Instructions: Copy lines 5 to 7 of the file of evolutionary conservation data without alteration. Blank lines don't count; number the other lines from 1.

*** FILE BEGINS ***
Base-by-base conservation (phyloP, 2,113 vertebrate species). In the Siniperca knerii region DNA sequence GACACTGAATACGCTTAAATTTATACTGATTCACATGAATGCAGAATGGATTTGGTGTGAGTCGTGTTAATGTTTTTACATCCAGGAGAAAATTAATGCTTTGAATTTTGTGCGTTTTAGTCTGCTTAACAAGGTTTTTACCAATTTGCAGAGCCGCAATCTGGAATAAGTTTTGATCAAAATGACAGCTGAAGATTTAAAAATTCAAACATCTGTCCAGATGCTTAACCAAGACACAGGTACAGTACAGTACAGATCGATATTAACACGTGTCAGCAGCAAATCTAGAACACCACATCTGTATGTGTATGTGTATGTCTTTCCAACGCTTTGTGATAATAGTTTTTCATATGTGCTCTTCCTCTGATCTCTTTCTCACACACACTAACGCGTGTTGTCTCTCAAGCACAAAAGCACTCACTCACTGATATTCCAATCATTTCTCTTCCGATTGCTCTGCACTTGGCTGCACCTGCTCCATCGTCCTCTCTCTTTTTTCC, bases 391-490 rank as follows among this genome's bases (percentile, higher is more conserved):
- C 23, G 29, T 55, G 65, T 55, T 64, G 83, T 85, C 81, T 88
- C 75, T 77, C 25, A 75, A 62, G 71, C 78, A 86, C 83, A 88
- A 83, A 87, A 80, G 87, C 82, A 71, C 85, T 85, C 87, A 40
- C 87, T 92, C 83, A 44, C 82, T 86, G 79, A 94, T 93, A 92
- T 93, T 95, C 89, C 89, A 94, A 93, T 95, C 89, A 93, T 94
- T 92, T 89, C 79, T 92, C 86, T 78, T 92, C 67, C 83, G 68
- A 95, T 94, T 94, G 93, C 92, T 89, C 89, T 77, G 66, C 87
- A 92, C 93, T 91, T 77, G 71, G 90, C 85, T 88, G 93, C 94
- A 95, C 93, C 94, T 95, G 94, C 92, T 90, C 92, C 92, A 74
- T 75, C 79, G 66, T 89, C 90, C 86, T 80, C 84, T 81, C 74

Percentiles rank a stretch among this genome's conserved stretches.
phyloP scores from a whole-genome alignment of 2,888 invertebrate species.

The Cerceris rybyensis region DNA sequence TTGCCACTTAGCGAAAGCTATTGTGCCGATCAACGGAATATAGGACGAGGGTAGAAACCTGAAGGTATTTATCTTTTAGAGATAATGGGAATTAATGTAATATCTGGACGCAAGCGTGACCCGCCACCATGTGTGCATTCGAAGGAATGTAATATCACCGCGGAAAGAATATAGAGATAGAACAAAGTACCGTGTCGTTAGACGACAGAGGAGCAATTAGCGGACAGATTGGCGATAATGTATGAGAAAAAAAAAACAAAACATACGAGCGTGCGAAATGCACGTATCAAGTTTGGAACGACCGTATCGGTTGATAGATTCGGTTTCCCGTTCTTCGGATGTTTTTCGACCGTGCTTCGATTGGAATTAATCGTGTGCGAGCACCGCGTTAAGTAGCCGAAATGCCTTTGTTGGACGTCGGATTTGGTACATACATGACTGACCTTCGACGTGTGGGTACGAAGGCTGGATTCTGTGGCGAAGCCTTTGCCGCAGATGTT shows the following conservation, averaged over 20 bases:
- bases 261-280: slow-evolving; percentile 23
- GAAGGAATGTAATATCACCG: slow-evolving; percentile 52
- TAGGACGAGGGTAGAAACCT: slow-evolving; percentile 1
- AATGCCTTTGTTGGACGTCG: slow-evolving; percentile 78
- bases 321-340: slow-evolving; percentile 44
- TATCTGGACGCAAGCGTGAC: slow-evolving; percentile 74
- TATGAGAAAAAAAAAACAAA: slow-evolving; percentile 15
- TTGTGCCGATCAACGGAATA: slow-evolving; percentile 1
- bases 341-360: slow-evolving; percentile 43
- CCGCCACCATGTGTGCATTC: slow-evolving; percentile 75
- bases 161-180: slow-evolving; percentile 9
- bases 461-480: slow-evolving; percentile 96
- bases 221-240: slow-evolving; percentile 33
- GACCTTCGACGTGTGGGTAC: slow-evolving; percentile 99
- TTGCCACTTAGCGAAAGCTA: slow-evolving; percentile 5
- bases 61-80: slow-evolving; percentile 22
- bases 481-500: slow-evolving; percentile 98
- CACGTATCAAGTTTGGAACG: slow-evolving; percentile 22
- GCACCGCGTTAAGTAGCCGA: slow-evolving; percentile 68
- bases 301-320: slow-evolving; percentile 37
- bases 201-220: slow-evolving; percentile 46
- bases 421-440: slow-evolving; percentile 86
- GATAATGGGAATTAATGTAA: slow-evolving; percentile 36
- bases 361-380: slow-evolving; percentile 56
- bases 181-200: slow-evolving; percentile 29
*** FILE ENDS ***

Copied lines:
- C 87, T 92, C 83, A 44, C 82, T 86, G 79, A 94, T 93, A 92
- T 93, T 95, C 89, C 89, A 94, A 93, T 95, C 89, A 93, T 94
- T 92, T 89, C 79, T 92, C 86, T 78, T 92, C 67, C 83, G 68